A debilitating foreign currency crunch pushes pharmaceutical manufacturers to the precipice when public and private health institutions face acute shortages of drugs and medical supplies. At least three foreign-owned pharmaceuticals are on the verge of ceasing operations.

Forex unavailability and global supply chain disruptions have undone progress made in the pharmaceutical industry over the past decade. Foreign investment was heavy in the industry, accounting for as much as 40pc of total pharmaceutical investments three years ago. It has since dropped to around eight percent, according to the lobby group representing manufacturers. There are 22 pharmaceuticals and medical device producers; 622 firms manufacture healthcare products such as soap and hand sanitiser, data obtained from the Food & Drug Authority, under the supervision of the Ministry of Health, indicated.

Three years ago, domestic manufacturers had covered a significant portion of the drugs procured by the Ethiopian Pharmaceuticals Supply Agency, established in 1947. It is the sole buyer of local pharmaceutical firms, distributing over 1,000 types of medicines and medical equipment to more than 5,000 public health institutions. The Agency pays a 30pc advance to domestic manufacturers when making procurements. It also spends an estimated one billion dollars annually importing medicines and health supplies from overseas.

According to Haftu Berhe, director of procurement and marketing research, the share of domestic pharmaceuticals has declined significantly.

Several manufacturers are close to calling it quits.

Owned by Chinese investors, Sansheng Pharmaceutical Plc began operations four years ago in Dukem Eastern Industrial Zone after erecting a plant on a 160,000sqm plot. It employed 350 workers until recently. The workers, barring management members, are on leave, according to Yared Hirpo, deputy general manager.


"The company still pays salaries," he told Fortune.

Sansheng imports raw materials primarily from China and India to produce up to five billion tablets and capsules and 10 million doses of infusion drugs every year. It requires up to seven million dollars a year to maintain production.

Manufacturers such as Sansheng have trouble accessing forex from commercial banks despite holding priority status from the National Bank of Ethiopia (NBE). A directive issued by the central bank last December included inputs for pharmaceutical manufacturing and laboratory reagents in the highest priority group for foreign currency allocation. However, a senior manager at one of the oldest private banks said it is not unusual to see manufacturers with priority access to forex waiting for more than two years to open letters of credit (LC).

“Even after the approval of LC, they're forced to wait as long as five months,” he told Fortune.


The pharmaceutical manufacturers association has been lodging its complaints to officials but to no avail, according to Daniel Waktole, president of the pharmaceuticals lobby group.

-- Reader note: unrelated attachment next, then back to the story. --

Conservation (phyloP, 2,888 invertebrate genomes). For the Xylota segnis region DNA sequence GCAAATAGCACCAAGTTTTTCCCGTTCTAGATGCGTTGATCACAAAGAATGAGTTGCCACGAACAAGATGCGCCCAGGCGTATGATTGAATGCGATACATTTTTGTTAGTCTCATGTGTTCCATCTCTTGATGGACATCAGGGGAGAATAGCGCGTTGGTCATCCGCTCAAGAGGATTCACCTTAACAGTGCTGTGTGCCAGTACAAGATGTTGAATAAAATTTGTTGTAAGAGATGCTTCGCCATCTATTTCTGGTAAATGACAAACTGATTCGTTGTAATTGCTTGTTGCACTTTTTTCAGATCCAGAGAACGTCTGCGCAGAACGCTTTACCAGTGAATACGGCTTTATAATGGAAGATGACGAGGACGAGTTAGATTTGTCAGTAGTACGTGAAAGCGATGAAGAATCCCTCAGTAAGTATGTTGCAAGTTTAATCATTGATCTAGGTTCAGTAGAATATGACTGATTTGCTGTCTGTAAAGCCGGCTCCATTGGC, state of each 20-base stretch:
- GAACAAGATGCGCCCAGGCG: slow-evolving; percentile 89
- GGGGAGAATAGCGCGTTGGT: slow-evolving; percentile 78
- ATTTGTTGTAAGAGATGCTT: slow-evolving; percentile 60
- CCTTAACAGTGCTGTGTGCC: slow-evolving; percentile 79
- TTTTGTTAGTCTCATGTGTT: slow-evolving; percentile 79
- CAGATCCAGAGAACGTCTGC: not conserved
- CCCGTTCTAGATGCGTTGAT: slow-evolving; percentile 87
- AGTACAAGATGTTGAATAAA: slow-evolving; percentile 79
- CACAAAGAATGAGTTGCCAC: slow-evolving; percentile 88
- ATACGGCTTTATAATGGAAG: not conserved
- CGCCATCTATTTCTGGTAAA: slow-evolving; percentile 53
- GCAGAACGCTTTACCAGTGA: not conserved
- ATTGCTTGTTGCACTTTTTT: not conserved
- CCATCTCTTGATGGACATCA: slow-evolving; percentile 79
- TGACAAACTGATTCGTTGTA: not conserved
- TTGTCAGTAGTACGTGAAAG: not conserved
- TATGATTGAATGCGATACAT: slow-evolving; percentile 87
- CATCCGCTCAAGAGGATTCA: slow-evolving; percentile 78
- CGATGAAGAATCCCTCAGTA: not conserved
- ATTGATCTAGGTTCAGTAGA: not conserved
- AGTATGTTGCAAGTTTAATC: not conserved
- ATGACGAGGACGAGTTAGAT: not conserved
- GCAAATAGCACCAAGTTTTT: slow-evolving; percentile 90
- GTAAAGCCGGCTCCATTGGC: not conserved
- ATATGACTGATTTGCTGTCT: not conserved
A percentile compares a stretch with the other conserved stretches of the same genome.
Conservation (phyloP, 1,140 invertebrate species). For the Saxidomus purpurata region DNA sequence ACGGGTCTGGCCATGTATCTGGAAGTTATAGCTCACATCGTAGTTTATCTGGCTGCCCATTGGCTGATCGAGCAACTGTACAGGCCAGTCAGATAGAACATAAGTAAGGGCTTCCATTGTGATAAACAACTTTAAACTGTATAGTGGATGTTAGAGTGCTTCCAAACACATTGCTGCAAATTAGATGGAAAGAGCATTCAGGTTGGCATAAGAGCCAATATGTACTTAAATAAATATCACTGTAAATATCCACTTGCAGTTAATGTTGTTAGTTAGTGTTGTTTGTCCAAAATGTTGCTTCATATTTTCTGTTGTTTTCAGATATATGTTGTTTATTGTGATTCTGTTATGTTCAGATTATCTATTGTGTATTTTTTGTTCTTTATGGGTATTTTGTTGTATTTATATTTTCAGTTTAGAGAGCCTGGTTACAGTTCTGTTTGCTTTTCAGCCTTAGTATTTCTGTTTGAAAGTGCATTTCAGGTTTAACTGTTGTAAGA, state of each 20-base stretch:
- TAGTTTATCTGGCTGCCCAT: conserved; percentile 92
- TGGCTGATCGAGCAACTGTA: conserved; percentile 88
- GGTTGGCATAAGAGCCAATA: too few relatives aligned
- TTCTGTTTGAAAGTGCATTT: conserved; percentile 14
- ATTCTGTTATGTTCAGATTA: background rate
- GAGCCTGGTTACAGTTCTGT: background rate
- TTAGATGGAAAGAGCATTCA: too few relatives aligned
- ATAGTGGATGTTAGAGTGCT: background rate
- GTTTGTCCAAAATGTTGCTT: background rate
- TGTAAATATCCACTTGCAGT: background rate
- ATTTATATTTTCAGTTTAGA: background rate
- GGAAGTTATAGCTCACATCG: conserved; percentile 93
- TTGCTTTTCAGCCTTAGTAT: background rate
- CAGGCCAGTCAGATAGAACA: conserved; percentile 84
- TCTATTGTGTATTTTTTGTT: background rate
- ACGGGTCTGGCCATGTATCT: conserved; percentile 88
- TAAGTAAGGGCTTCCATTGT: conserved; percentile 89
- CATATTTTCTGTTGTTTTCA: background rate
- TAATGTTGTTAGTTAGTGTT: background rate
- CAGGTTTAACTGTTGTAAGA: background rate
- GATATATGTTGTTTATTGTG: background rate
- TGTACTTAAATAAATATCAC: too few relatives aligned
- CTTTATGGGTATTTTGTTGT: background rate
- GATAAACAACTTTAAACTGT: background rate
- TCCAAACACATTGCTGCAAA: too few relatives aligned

Cadila Pharmaceuticals Ethiopia Plc has been struggling with the forex shortage like many of the firms in the industry. It was incorporated in 2003 as a joint venture between India-based Cadila Pharmaceutical Limited and Almeta Implex Plc, a domestic firm. It can produce 1.2 billion tablets, half a billion capsules, and over four million bottles of syrups every year with a staff of 347.


In its initial years of operation, Cadila used close to half of its capacity, producing 59 types of medications. However, performance started to decline gradually, forcing its management to let half its temporary workers go while putting most of its management staff on leave. It has been two years since the company has accessed forex from banks, according to Kebede Hunde, director of product quality control and assurance.

“We're producing at less than a tenth of our capacity,” Kebede told Fortune.

Among those who have been put on leave is Wondwessen Yilma, 48. A father of two, he worked as a production controller at Cadila for nearly two decades, earning a salary of 13,000 Br. He stopped going to work last month.

“I don’t know how much longer the company can keep paying my salary,” he told Fortune.

His colleagues are also desperate.

Daniel, the president, blames officials for not giving attention to manufacturers in import substitution industries such as pharmaceuticals. He raised the imports of IV fluids, which comprise 95pc water and minerals like sodium and potassium.


“Instead of availing foreign currency for local manufacturers to import the chemicals, the government prefers to import IV fluids at a higher cost,” said Daniel.

The Agency spent 17 billion Br on imported pharmaceutical goods from abroad last year, an amount already spent in the first two quarters of the current fiscal year. However, the Agency has been buying IV fluids from domestic manufacturers.

"The Agency is forced to look outside the country because they can't supply the required volume," Haftu, the director, told Fortune.

Medical professionals, however, observe that domestic manufacturers are a vital cog in the healthcare system.

"They played a big role, satisfying laboratory supplies, sanitary products and antibiotics during the pandemic," said Berhane Tsehay (MD), ward manager at St Paul's Millennium Medical College.



PUBLISHED ON Jun 18,2022 [ VOL 23 , NO 1155]


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